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Conceptual Change in History

Compared to the natural sciences, conceptual change in history is a much more recent field of research. However, there is already a sufficient amount of studies to provide useful insights on the matter. We now know that history learners have to move from a common-sense understandings of historical concepts to a more complex and critical understanding.

Research in the social sciences shows that students’ understanding of events and processes vary throughout adolescence and adulthood (Barret & Buchanan-Barrow, 2005; Furnham, 1994). Carretero and Lee (2014) point out that these changes could involve two aspects: changes from concrete to abstract and also from static to dynamic. The first aspect implies a progress from understanding concepts through their more concrete dimensions to assigning more abstract qualities: changing from an understanding of concepts such as ‘revolution’ based on specific characters or events and superficial aspects to incorporate social institutions and deep features of the concept. The second aspect, changing from a static to a dynamic understanding of concepts, implies that the student increasingly understands history as a conceptual network characterized by its dynamic nature. An example of this kind of change would be the process of understanding concepts such as ‘borders’, ‘nations’ or ‘national identities’ as static and everlasting ideas to acknowledge their dynamic, constructed and changing characteristics. However, these changes are often not fully acquired, and concrete and static ideas about historical concepts remain even after the educational process has taken place.

In order to understand how students’ understanding of first order concepts changes, or not, it is necessary to analyze both the representation of the concept by itself and the ways that students use the concept, as well as the narrative in which the concept is used. Students use historical concepts in the narratives they build in order to make sense of the past. A series of studies have been recently conducted regarding students’ understanding of a relevant first order concept, this is the concept of nation (Carretero & van Alphen, 2014; Lopez, Carretero, & Rodriguez-Moneo, 2014, 2015). The concept of nation is a core concept in the field of history for a number of reasons. First, the discipline of history itself has been connected to this concept since its beginning as a modern discipline in the nineteenth century (Anderson, 1983; Balibar, 1991). Second, the very concept of nation has shaped most of historical narratives within the discipline in many different countries leading to the construction of national narratives in order to encounter the past (Berger & Lorenz, 2010). Third, these national narratives, with the concept of nation as their leitmotiv, have guided the uses and goals of history education since the nineteenth century and their influence can be traced up until now (Barton & Levstik, 2004; Barton & McCully, 2005; Carretero, 2011; Carretero & Lopez, 2010; Foster, 2012). Fourth, the concept of nation has been strongly connected to national identity including its explicit and implicit moral purposes (Anderson, 1983; Hobsbawm, 1997; Renan, 1882). Lastly, the way in which the concept of nation is understood could lead to very different ways of looking at the whole discipline of history.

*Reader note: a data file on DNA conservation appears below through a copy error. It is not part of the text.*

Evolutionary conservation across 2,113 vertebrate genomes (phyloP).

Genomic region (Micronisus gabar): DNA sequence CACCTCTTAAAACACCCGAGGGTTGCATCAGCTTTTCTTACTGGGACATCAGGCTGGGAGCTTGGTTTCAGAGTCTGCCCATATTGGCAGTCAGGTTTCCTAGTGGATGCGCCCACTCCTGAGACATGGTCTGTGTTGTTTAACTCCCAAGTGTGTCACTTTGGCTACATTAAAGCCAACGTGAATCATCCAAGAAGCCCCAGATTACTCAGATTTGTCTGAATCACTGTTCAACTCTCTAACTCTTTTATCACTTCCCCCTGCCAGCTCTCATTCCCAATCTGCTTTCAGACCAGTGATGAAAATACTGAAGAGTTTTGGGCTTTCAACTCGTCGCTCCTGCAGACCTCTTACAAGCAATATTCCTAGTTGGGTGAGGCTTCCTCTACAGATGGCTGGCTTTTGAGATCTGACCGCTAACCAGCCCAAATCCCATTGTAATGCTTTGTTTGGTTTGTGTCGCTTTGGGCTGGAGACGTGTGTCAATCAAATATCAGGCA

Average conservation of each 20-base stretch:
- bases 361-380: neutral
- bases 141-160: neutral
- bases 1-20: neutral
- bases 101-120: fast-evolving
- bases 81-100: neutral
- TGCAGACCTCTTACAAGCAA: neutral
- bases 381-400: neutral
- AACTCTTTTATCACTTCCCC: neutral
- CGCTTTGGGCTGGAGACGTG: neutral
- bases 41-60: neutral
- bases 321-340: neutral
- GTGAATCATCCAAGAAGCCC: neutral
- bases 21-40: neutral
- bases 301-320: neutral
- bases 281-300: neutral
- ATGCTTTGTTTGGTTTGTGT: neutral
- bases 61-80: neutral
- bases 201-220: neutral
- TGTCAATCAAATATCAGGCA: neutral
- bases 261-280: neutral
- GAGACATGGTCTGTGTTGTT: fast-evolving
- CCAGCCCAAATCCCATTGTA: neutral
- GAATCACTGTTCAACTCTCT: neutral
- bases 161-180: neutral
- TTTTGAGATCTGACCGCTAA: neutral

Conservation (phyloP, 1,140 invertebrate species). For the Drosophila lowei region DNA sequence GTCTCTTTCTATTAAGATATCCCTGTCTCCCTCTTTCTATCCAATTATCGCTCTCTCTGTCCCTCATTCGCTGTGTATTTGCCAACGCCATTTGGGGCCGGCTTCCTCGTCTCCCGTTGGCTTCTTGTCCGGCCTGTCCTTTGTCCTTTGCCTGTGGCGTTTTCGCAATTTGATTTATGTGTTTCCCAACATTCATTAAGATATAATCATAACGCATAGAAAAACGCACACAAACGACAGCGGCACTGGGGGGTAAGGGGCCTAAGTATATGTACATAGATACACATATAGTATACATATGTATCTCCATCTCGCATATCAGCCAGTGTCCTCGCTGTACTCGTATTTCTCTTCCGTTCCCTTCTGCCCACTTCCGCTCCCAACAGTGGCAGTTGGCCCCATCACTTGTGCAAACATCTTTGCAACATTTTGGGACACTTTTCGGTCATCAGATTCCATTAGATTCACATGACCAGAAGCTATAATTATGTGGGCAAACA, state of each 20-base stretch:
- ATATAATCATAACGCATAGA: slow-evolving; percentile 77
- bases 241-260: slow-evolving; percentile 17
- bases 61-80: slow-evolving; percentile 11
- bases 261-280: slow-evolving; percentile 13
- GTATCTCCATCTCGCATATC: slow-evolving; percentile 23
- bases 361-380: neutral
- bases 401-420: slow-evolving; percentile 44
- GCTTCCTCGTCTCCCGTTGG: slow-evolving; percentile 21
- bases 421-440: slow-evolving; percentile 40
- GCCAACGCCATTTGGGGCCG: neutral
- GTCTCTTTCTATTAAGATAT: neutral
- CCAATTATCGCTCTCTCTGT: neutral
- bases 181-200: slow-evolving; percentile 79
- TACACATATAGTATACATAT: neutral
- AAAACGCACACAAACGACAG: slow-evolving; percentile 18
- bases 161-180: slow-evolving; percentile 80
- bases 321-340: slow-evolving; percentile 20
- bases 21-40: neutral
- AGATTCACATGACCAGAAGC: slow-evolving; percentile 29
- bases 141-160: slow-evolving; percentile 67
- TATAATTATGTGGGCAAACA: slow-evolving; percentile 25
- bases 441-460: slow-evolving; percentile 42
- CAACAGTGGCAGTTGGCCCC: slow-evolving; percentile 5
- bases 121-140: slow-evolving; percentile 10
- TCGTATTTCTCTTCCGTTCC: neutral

Recent studies have shown that most students fail to change their concept of nation although they have been taught history many years through compulsory education. Lopez, Carretero, and Rodriguez-Moneo (2015) found that most students from their sample (university students in Spain) had a concrete and essentialist understanding of their nation. The narratives they built approached the Spanish nation in a naturalized and permanent way. The concept of Spain was used by many participants even to explain events that occurred in the Middle Ages, many centuries before the actual creation of the Spanish nation. Thus, students conceived their nation as a natural entity that has always existed. Another relevant finding was the way in which most of them made moral judge?ments in favor of the actions carried out by their nation. Students legitimated their nation’s actions while the other’s actions -in this case the Muslims’- are delegitimized. Moreover, many students use ‘we’ or ‘our’ when talking about the ‘Spanish’ group, showing an explicit identity link with one of the historical groups in their narrative. Thus, an exclusive narrative of ‘us’ vs. ‘them’ is built about the nation’s past. Interestingly, the whole narrative is influenced by their understanding of the nation and their identity linked with it. Barton and Levstik (2004) found similar results regarding moral judgements and legitimacy among 10-14 years old students when dealing with U.S. history. They found how American students legitimized their own nation’s actions when explaining events such as First and Second World War or the Vietnam War. Similar results have been found among teenagers and adults in other countries, such as Argentina (Carretero & Kriger, 2008, 2011). These studies show the rather static and concrete views of students regarding such a critical historical concept as the nation. Therefore, students in different countries have failed to make a conceptual change from a concrete to an abstract and from static to a dynamic understanding of the concept of nation. A study by Carretero and van Alphen (2014) conducted with Argentine 8th to 11th graders found that 11th graders developed a more historical understanding in their narratives about the nation. However, the use of national identity (‘us’) remained the same across years of education.